• Gelman DB, Blackburn MB, Hu JS. Timing and ecdysteroid regulation of the molt in last instar greenhouse whiteflies (Trialeurodes vaporariorum) J. Insect Physiol. 2002;48:63–73. [PubMed]
  • Gillott C. Male insect accessory glands: Functions and control of secretory activity. Invertebr. Reprod. Dev. 1996;30:199–205.
  • Gillott C. Male accessory gland secretions: modulators of female reproductive physiology and behavior. Annu. Rev. Entomol. 2003;48:163–84. [PubMed]
  • Gillott C, Gaines SB. Endocrine regulation of male accessory-gland development and activity. Canadian Entomologist. 1992;124:871–886.
  • Gold SMW, Davey KG. The effect of juvenile hormone on protein synthesis in the transparent accessory gland of male Rhodnius prolixus. Insect Biochem. 1989;19:139–143.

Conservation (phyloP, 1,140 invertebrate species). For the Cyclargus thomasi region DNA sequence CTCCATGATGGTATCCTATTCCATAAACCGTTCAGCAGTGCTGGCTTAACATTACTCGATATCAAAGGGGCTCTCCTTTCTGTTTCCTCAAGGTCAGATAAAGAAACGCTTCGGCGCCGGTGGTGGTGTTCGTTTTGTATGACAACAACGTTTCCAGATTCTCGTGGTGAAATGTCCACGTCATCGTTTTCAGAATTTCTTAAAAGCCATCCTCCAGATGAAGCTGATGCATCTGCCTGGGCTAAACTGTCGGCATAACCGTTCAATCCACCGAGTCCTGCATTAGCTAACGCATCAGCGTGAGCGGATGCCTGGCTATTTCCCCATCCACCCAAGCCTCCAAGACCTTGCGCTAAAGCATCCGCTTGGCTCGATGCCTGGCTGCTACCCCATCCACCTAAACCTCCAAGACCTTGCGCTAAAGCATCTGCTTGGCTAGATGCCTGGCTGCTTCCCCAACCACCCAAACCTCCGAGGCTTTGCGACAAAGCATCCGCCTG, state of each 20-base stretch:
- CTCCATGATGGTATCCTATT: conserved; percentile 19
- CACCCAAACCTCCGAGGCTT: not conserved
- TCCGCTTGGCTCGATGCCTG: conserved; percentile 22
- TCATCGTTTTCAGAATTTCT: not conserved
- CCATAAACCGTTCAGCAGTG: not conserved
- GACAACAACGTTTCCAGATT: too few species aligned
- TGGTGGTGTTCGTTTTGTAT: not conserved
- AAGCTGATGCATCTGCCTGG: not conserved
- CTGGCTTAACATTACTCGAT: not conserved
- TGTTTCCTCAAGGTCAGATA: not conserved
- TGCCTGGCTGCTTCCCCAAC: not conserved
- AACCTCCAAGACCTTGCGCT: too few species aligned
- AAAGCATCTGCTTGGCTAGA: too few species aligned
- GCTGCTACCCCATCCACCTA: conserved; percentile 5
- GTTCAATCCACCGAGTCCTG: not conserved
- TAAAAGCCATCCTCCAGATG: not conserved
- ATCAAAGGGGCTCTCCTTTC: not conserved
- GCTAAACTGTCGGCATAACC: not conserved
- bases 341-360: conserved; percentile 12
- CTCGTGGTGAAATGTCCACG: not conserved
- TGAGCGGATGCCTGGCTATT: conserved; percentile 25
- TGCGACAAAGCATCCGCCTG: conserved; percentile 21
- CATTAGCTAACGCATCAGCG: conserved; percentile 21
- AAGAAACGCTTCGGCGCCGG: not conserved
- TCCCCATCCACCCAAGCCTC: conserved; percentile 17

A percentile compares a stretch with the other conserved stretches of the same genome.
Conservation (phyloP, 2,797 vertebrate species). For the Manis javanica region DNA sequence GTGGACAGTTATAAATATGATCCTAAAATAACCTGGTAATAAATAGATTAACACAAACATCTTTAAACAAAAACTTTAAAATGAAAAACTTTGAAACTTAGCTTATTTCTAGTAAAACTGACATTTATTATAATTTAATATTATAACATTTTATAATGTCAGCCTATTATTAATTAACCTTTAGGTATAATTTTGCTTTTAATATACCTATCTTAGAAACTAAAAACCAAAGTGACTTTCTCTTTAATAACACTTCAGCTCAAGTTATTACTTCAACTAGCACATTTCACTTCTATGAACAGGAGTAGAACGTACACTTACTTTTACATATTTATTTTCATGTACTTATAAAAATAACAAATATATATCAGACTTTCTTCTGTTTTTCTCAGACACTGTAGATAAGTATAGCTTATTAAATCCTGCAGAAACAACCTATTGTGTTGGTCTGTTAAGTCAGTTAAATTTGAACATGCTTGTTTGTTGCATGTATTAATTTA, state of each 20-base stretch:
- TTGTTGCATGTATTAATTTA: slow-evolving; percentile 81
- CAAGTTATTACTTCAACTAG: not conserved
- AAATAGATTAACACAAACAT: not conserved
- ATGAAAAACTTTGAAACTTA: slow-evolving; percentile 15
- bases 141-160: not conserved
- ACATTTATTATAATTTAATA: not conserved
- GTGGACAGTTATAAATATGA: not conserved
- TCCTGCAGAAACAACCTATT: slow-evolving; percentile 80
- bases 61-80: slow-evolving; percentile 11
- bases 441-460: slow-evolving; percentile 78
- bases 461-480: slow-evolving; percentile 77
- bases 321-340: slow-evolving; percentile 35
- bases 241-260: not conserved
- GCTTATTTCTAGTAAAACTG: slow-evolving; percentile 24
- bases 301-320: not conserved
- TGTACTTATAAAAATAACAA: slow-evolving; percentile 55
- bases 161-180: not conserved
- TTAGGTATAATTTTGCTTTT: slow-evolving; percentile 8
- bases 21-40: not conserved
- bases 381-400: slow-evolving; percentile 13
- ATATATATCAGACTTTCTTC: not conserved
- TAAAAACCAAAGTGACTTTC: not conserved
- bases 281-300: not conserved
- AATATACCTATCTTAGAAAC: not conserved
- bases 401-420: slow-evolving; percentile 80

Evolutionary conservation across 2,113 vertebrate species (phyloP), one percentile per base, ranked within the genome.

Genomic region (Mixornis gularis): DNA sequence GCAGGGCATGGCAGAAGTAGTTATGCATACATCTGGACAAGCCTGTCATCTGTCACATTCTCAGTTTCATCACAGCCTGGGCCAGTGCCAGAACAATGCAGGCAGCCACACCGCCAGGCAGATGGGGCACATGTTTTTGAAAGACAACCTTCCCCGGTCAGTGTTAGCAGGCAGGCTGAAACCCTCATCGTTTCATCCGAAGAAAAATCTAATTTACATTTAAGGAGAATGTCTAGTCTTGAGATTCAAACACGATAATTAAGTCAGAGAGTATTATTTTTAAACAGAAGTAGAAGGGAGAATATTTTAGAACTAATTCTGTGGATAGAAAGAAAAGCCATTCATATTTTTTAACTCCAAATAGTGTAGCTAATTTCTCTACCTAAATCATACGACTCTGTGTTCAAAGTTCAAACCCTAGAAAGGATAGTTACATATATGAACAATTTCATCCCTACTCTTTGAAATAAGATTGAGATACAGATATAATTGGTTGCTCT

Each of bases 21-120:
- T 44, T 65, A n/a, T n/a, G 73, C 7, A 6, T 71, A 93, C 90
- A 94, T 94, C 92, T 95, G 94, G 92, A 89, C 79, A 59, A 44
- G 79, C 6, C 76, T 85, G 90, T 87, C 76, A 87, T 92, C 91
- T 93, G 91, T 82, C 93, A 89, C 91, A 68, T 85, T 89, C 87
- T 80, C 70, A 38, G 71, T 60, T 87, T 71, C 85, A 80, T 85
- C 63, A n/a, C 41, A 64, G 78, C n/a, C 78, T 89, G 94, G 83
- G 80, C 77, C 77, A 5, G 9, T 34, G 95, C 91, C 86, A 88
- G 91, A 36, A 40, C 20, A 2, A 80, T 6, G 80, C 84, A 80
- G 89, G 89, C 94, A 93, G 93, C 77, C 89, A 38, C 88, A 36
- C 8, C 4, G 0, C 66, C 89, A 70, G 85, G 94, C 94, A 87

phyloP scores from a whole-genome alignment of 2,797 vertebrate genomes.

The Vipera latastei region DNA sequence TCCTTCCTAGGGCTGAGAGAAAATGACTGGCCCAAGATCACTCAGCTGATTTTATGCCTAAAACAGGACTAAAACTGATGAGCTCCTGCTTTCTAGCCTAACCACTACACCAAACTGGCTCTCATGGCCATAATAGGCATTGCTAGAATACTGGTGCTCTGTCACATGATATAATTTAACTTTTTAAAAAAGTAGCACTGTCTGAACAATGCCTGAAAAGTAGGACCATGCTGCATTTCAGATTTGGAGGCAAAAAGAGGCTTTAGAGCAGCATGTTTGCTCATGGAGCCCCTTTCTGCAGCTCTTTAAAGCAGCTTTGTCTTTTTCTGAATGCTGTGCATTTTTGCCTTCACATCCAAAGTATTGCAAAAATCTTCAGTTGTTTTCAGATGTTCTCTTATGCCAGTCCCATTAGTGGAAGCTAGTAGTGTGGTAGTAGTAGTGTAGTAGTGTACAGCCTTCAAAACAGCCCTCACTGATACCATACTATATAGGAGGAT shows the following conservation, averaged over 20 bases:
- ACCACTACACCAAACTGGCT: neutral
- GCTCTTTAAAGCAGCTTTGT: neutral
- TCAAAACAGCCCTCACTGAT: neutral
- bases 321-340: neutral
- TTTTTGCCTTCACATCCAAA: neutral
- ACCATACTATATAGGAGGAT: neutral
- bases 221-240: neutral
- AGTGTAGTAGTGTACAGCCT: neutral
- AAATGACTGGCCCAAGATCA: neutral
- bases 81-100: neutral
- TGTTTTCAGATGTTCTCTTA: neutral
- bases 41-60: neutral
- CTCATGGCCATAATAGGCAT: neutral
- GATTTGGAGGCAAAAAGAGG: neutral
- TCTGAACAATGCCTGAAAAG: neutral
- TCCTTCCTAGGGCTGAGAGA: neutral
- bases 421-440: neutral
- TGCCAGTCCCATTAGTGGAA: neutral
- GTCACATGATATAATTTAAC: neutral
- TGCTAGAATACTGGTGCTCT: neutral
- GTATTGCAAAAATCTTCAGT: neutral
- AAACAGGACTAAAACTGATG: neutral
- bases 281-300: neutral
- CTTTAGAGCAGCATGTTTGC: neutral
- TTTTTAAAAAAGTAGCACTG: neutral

• Grimnes KA, Happ GM. Ecdysteroids in vitro promote differentiation in the accessory glands of male mealworm beetles. Experientia. 1987;43:906–7. [PubMed]
  • Happ GM. Maturation of the male reproductive system and its endocrine regulation. Annu. Rev. Entomol. 1992;37:303–320. [PubMed]
  • Happ GM, Happ CM. Cytodifferentiation in the accessory glands of Tenebrio molitor: X. Ultrastructure of the tubular gland in the male pupa. J. Morphol. 1982;172:97–112.
  • Happ GM, MacLeod BJ, Szopa TM, Bricker CS, Lowell TC, Sankel JH, Yuncker C. Cell cycles in the male accessory glands of mealworm pupae. Dev. Biol. 1985;107:314–24. [PubMed]
  • Herndon LA, Chapman T, Kalb JM, Lewin S, Partridge L, Wolfner MF. Mating and hormonal triggers regulate accessory gland gene expression in male Drosophila. J. Insect Physiol. 1997;43:1117–1123. [PubMed]